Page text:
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John Walker: Recent Paintings on view at Alexandre Gallery, New York, from October 2 - November 15, 2014.
Tomorrow (November 15) is the last day to see an exhibition of recent paintings by John Walker at Alexandre Gallery, New York. If you haven’t seen the show yet, you should. On view are the latest in Walker’s series of plein air sketches and abstract landscapes.
An ostensibly abstract painter, Walker has been painting the same spot in Maine for years, revitalizing abstraction through intense, prolonged immersion in nature. He has dirtied abstraction up with mud and salt air, exposed it to the rain, snow, and frigid wind. And with incredible results - never have abstract shapes been infused with such particular light and material specifics. Walker’s forms exist at a particular time on a particular day.
In each of the seven large paintings on view, Walker has distilled the major landscape forms he knows so well. Insistent, gestural jags dominate five of the canvases, merging the shimmer of light on water and the perpetual motion of the tides into a pure painterly energy.
In Drift (2014), a figure 8 of light that suggests the reflective rim of a tidal pool, is overlaid with abstract horizontal and vertical shockwaves colliding like currents. The pattern is reversed in the adjacent picture, Brake (2014), suggesting a reverse flow out towards a brilliant yellow sky. A blue band at the bottom of the painting suggests the much gentler action of water lapping the shore.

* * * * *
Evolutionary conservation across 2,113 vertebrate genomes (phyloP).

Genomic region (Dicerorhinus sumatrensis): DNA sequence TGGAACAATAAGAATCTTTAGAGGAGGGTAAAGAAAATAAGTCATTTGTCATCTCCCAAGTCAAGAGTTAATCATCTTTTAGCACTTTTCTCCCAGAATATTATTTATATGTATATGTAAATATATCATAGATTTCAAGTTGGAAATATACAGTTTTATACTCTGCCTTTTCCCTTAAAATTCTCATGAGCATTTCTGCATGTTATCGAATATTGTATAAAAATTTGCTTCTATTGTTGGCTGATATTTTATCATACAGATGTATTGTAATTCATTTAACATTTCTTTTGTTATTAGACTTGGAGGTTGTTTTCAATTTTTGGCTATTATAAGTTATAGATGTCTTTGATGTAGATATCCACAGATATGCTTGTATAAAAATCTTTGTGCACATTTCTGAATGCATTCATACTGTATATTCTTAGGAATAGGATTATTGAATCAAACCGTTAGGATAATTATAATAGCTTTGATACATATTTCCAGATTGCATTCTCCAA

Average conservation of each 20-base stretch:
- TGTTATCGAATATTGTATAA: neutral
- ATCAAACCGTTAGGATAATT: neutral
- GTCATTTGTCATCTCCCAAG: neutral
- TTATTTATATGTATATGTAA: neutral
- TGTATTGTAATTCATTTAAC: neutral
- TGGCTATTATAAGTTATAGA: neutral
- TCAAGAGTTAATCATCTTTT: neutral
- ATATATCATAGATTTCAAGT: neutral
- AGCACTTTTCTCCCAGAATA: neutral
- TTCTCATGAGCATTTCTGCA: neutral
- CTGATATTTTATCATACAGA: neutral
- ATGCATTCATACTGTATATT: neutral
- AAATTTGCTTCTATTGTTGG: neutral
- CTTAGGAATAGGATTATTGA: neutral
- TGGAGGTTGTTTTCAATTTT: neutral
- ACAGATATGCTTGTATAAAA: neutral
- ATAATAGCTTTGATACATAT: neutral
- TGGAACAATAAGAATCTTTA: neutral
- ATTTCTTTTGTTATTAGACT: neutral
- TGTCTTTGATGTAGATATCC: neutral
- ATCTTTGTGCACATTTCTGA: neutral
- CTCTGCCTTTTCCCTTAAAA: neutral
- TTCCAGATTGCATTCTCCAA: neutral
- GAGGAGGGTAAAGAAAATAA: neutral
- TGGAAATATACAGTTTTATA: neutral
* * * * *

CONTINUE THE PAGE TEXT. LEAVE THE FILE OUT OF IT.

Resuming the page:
Abstracted as they are, each painting is anchored by its horizon and an observational accuracy. In Island (2014), a true “dark sky” is evoked, dark enough for Walker to paint the color of the stars.
Any attempt to paint the Maine landscape inevitably raises comparisons to the work of painters such as Marsden Hartley and John Marin. Yet, Christopher Crosman, in his essay for the show, rightly identifies in this body of work a more significant dialogue with Matisse.
Crosman identifies a coloristic and rhythmic precedent for Walker’s new paintings in Matisse's The Conversation (1908-12). True, but the relationship with Matisse goes further, Walker’s mood and method of construction also recall Matisse’s meditative Goldfish and Palette (1914) and The Piano Lesson (1916), both in the Museum of Modern Art.
To better understand the depth of the conversation Walker’s new work has with Matisse, it is worth quoting art historian Jack Flam at length. His commentary on Goldfish and Palette could describe almost verbatim a similar effect of any of Walker’s new large paintings:
Compression. Loneliness. An “ensemble of signs” rendered with élan. Light transformed into vibrating visual polarities. A “fluctuant articulation of forms.” We need only change the still life references to those of landscape and Flam’s analysis applies to Walker’s paintings of Seal Point.
I believe it is also worth considering the achievement of these paintings in relation to Richard Diebenkorn's Ocean Park series. Diebenkorn also paid close heed to the example of Matisse, but more importantly, he worked toward an art of pure abstraction sourced from observation. The light in the Ocean Park paintings is distinctively the light of Santa Monica, specific to the place the works were painted. Likewise Walker’s paintings, even at their most abstract, are characterized by an observational accuracy and attentiveness to place. The azure sky Walker observes in White Reach #2 (2014) blazes with a piercing northern glare. The abstractions of both Diebenkorn and Walker proceed from and profit by sensory overload.